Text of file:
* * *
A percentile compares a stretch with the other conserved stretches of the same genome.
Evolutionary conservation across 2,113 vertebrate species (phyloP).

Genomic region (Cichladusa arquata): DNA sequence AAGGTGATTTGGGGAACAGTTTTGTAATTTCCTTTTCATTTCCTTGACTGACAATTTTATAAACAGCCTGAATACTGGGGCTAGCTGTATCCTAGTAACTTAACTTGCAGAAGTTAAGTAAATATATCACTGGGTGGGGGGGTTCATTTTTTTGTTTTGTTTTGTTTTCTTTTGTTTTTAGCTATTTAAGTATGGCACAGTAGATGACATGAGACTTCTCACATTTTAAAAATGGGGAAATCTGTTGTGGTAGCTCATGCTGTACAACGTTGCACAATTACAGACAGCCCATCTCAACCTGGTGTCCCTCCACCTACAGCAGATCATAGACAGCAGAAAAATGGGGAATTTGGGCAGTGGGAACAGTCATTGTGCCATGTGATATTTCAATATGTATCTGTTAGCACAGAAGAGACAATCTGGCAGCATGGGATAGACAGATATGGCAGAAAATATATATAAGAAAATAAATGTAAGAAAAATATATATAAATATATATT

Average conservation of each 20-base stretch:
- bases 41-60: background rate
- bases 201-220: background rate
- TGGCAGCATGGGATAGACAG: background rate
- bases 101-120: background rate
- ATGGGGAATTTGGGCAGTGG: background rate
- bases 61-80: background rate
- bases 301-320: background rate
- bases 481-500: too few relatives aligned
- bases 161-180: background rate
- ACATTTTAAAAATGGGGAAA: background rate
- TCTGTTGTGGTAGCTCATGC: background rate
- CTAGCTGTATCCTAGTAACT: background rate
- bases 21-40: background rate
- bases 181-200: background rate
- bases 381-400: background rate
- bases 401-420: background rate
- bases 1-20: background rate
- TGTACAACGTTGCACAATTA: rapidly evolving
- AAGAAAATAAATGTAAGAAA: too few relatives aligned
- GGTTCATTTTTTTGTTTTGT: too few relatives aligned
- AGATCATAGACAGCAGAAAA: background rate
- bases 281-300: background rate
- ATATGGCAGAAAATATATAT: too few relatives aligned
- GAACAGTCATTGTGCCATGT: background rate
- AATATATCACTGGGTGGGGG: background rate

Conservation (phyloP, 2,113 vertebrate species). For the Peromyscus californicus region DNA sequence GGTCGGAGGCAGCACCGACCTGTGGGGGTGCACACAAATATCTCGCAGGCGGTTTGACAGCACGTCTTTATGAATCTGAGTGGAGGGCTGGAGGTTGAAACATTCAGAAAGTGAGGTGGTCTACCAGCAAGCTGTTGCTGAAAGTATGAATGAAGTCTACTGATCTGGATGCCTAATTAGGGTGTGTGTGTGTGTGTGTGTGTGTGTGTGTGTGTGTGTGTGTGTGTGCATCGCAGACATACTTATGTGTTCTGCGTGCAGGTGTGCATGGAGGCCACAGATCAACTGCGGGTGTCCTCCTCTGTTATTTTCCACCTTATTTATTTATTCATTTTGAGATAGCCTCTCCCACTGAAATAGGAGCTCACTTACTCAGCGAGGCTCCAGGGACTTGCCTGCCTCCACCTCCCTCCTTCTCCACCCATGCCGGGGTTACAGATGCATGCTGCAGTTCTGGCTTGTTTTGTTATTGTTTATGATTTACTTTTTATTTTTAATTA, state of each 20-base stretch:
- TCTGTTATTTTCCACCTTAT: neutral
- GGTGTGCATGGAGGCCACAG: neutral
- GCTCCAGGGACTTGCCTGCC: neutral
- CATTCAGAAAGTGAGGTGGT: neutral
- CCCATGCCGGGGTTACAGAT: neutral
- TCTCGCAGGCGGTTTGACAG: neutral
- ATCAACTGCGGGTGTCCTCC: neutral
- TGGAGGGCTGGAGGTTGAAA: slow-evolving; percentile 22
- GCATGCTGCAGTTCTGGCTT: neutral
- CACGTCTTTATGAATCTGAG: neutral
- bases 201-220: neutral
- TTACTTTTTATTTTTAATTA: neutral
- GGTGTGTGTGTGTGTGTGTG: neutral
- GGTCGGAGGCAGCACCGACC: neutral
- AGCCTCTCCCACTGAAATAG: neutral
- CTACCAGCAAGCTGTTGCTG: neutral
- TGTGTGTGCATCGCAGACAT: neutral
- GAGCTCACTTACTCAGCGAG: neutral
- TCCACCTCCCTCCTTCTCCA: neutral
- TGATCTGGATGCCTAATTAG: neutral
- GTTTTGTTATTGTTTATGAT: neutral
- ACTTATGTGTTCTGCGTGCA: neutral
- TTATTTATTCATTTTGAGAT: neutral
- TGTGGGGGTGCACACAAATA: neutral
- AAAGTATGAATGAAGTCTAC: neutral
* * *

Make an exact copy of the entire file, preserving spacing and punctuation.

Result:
A percentile compares a stretch with the other conserved stretches of the same genome.
Evolutionary conservation across 2,113 vertebrate species (phyloP).

Genomic region (Cichladusa arquata): DNA sequence AAGGTGATTTGGGGAACAGTTTTGTAATTTCCTTTTCATTTCCTTGACTGACAATTTTATAAACAGCCTGAATACTGGGGCTAGCTGTATCCTAGTAACTTAACTTGCAGAAGTTAAGTAAATATATCACTGGGTGGGGGGGTTCATTTTTTTGTTTTGTTTTGTTTTCTTTTGTTTTTAGCTATTTAAGTATGGCACAGTAGATGACATGAGACTTCTCACATTTTAAAAATGGGGAAATCTGTTGTGGTAGCTCATGCTGTACAACGTTGCACAATTACAGACAGCCCATCTCAACCTGGTGTCCCTCCACCTACAGCAGATCATAGACAGCAGAAAAATGGGGAATTTGGGCAGTGGGAACAGTCATTGTGCCATGTGATATTTCAATATGTATCTGTTAGCACAGAAGAGACAATCTGGCAGCATGGGATAGACAGATATGGCAGAAAATATATATAAGAAAATAAATGTAAGAAAAATATATATAAATATATATT

Average conservation of each 20-base stretch:
- bases 41-60: background rate
- bases 201-220: background rate
- TGGCAGCATGGGATAGACAG: background rate
- bases 101-120: background rate
- ATGGGGAATTTGGGCAGTGG: background rate
- bases 61-80: background rate
- bases 301-320: background rate
- bases 481-500: too few relatives aligned
- bases 161-180: background rate
- ACATTTTAAAAATGGGGAAA: background rate
- TCTGTTGTGGTAGCTCATGC: background rate
- CTAGCTGTATCCTAGTAACT: background rate
- bases 21-40: background rate
- bases 181-200: background rate
- bases 381-400: background rate
- bases 401-420: background rate
- bases 1-20: background rate
- TGTACAACGTTGCACAATTA: rapidly evolving
- AAGAAAATAAATGTAAGAAA: too few relatives aligned
- GGTTCATTTTTTTGTTTTGT: too few relatives aligned
- AGATCATAGACAGCAGAAAA: background rate
- bases 281-300: background rate
- ATATGGCAGAAAATATATAT: too few relatives aligned
- GAACAGTCATTGTGCCATGT: background rate
- AATATATCACTGGGTGGGGG: background rate

Conservation (phyloP, 2,113 vertebrate species). For the Peromyscus californicus region DNA sequence GGTCGGAGGCAGCACCGACCTGTGGGGGTGCACACAAATATCTCGCAGGCGGTTTGACAGCACGTCTTTATGAATCTGAGTGGAGGGCTGGAGGTTGAAACATTCAGAAAGTGAGGTGGTCTACCAGCAAGCTGTTGCTGAAAGTATGAATGAAGTCTACTGATCTGGATGCCTAATTAGGGTGTGTGTGTGTGTGTGTGTGTGTGTGTGTGTGTGTGTGTGTGTGTGCATCGCAGACATACTTATGTGTTCTGCGTGCAGGTGTGCATGGAGGCCACAGATCAACTGCGGGTGTCCTCCTCTGTTATTTTCCACCTTATTTATTTATTCATTTTGAGATAGCCTCTCCCACTGAAATAGGAGCTCACTTACTCAGCGAGGCTCCAGGGACTTGCCTGCCTCCACCTCCCTCCTTCTCCACCCATGCCGGGGTTACAGATGCATGCTGCAGTTCTGGCTTGTTTTGTTATTGTTTATGATTTACTTTTTATTTTTAATTA, state of each 20-base stretch:
- TCTGTTATTTTCCACCTTAT: neutral
- GGTGTGCATGGAGGCCACAG: neutral
- GCTCCAGGGACTTGCCTGCC: neutral
- CATTCAGAAAGTGAGGTGGT: neutral
- CCCATGCCGGGGTTACAGAT: neutral
- TCTCGCAGGCGGTTTGACAG: neutral
- ATCAACTGCGGGTGTCCTCC: neutral
- TGGAGGGCTGGAGGTTGAAA: slow-evolving; percentile 22
- GCATGCTGCAGTTCTGGCTT: neutral
- CACGTCTTTATGAATCTGAG: neutral
- bases 201-220: neutral
- TTACTTTTTATTTTTAATTA: neutral
- GGTGTGTGTGTGTGTGTGTG: neutral
- GGTCGGAGGCAGCACCGACC: neutral
- AGCCTCTCCCACTGAAATAG: neutral
- CTACCAGCAAGCTGTTGCTG: neutral
- TGTGTGTGCATCGCAGACAT: neutral
- GAGCTCACTTACTCAGCGAG: neutral
- TCCACCTCCCTCCTTCTCCA: neutral
- TGATCTGGATGCCTAATTAG: neutral
- GTTTTGTTATTGTTTATGAT: neutral
- ACTTATGTGTTCTGCGTGCA: neutral
- TTATTTATTCATTTTGAGAT: neutral
- TGTGGGGGTGCACACAAATA: neutral
- AAAGTATGAATGAAGTCTAC: neutral